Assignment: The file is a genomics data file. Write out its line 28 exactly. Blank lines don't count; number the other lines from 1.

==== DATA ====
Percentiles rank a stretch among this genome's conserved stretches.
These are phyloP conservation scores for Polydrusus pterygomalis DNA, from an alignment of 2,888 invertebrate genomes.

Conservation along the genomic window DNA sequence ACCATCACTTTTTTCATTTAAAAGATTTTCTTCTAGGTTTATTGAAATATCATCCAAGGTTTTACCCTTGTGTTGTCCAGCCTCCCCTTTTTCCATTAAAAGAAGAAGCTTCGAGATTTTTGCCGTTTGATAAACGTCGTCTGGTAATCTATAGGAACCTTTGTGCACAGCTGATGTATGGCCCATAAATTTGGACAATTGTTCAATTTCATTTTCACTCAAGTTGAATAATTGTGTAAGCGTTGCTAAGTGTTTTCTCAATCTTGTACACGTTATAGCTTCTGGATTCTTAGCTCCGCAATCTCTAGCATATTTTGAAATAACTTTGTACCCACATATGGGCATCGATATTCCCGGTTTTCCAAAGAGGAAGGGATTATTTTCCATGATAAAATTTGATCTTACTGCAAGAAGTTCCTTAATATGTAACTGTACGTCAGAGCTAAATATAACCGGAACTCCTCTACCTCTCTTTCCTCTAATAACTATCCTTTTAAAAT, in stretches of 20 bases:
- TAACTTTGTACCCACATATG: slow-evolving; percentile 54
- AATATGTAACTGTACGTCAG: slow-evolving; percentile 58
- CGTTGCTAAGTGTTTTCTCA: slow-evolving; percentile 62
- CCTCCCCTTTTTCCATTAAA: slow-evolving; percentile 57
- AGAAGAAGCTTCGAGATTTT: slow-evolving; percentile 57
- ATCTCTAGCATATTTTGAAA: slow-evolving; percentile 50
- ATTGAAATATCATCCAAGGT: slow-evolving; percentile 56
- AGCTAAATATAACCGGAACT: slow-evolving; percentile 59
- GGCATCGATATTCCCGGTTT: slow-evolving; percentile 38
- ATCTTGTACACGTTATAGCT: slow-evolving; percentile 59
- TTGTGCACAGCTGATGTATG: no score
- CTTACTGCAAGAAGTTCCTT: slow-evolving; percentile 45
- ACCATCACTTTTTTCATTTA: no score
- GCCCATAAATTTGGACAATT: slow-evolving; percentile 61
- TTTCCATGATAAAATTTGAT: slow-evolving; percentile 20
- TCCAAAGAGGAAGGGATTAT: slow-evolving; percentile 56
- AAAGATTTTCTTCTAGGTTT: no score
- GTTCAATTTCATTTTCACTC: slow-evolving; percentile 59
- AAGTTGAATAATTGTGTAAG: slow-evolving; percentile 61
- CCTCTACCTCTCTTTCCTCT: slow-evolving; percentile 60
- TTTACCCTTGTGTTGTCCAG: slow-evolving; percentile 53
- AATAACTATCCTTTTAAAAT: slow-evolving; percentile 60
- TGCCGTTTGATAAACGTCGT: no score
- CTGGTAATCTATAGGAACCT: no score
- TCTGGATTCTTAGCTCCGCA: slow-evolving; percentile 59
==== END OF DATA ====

- TCTGGATTCTTAGCTCCGCA: slow-evolving; percentile 59